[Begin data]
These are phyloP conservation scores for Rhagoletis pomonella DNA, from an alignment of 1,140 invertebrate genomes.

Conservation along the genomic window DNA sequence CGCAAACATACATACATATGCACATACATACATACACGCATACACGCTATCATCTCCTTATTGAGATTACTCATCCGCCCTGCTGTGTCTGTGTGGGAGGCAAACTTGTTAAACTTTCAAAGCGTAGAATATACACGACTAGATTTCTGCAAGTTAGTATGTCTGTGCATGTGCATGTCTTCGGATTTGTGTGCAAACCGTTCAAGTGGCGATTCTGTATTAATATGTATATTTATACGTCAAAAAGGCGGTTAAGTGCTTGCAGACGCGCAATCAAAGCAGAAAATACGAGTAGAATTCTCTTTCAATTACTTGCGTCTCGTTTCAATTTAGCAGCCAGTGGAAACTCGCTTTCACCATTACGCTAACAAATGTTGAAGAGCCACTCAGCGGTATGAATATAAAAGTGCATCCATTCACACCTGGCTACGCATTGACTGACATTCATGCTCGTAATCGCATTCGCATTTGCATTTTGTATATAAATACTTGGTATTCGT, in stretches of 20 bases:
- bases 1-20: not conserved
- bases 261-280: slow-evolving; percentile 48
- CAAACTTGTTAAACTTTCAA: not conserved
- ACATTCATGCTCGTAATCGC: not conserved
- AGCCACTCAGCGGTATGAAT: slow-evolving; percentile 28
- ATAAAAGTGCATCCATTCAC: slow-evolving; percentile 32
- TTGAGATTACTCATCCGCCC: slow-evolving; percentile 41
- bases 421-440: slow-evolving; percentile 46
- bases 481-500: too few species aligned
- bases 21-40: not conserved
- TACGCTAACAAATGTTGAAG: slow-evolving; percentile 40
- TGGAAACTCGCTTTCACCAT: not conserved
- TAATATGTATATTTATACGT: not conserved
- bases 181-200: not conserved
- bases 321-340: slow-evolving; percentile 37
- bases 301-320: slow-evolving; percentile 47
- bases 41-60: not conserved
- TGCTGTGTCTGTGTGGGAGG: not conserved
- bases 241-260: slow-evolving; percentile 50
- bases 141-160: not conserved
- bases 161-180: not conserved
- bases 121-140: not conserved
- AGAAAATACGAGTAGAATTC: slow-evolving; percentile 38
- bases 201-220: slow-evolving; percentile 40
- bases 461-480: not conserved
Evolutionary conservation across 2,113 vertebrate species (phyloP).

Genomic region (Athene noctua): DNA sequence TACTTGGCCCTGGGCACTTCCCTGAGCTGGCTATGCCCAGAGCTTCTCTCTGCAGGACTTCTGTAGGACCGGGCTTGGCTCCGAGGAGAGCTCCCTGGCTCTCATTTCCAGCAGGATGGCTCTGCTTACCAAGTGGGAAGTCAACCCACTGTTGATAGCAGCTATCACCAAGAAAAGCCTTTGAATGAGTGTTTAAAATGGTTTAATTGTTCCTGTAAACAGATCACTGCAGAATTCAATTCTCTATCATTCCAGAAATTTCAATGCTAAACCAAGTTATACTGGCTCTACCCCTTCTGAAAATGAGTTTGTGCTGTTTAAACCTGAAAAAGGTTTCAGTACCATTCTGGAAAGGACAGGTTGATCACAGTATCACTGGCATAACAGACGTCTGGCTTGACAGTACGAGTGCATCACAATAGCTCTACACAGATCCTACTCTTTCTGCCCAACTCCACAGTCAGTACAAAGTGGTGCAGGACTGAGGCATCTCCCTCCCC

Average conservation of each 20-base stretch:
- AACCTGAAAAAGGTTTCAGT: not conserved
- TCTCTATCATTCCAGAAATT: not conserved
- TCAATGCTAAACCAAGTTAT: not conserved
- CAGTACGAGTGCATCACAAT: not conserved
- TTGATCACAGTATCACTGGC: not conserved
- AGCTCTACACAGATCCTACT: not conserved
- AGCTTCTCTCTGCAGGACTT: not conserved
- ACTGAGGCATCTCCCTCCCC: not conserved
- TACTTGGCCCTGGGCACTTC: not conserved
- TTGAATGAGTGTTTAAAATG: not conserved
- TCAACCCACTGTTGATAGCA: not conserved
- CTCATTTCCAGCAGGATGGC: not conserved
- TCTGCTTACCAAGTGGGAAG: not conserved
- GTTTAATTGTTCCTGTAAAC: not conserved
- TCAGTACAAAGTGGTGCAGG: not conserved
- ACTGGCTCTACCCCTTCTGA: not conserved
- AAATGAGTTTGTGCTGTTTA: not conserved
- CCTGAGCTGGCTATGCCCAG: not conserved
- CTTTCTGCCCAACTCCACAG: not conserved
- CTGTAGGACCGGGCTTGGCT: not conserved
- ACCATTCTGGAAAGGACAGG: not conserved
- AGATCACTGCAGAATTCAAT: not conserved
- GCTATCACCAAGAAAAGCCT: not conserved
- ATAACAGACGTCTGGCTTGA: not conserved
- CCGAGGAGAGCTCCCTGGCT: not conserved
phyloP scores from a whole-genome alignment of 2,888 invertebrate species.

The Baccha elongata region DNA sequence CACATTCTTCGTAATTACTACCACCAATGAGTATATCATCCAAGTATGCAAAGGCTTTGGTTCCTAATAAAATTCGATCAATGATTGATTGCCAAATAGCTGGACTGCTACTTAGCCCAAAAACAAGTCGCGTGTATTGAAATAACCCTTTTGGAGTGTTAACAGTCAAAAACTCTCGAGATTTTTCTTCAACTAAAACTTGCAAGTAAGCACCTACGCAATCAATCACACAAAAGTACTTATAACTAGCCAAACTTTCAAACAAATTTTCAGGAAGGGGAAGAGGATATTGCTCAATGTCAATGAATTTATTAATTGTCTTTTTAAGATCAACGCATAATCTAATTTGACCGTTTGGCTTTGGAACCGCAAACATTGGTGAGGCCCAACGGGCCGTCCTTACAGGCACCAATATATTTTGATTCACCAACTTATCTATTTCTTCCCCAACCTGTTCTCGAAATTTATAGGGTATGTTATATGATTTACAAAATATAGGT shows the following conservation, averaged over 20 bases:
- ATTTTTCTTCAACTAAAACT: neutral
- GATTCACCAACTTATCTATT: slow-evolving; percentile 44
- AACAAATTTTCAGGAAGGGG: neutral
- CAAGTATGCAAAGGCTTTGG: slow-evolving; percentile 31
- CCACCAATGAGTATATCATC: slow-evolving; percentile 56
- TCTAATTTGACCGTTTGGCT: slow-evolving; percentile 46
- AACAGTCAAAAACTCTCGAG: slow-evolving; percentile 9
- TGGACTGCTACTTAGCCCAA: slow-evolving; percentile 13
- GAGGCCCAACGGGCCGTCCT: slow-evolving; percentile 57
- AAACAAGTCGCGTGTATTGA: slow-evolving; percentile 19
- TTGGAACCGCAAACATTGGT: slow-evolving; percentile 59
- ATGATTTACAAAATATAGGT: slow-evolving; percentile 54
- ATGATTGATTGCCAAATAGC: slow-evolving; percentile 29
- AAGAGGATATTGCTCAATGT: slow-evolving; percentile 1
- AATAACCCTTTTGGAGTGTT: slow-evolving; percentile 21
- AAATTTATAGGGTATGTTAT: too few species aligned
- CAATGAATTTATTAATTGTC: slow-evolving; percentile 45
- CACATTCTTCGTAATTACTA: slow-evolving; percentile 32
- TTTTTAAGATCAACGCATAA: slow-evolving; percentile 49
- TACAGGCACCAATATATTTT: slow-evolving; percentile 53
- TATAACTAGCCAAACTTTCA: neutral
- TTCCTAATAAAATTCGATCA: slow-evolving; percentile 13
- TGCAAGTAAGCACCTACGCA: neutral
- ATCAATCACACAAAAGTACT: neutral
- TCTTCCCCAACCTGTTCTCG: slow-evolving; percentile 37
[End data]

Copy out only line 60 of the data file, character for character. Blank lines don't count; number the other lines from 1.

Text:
- AACAAATTTTCAGGAAGGGG: neutral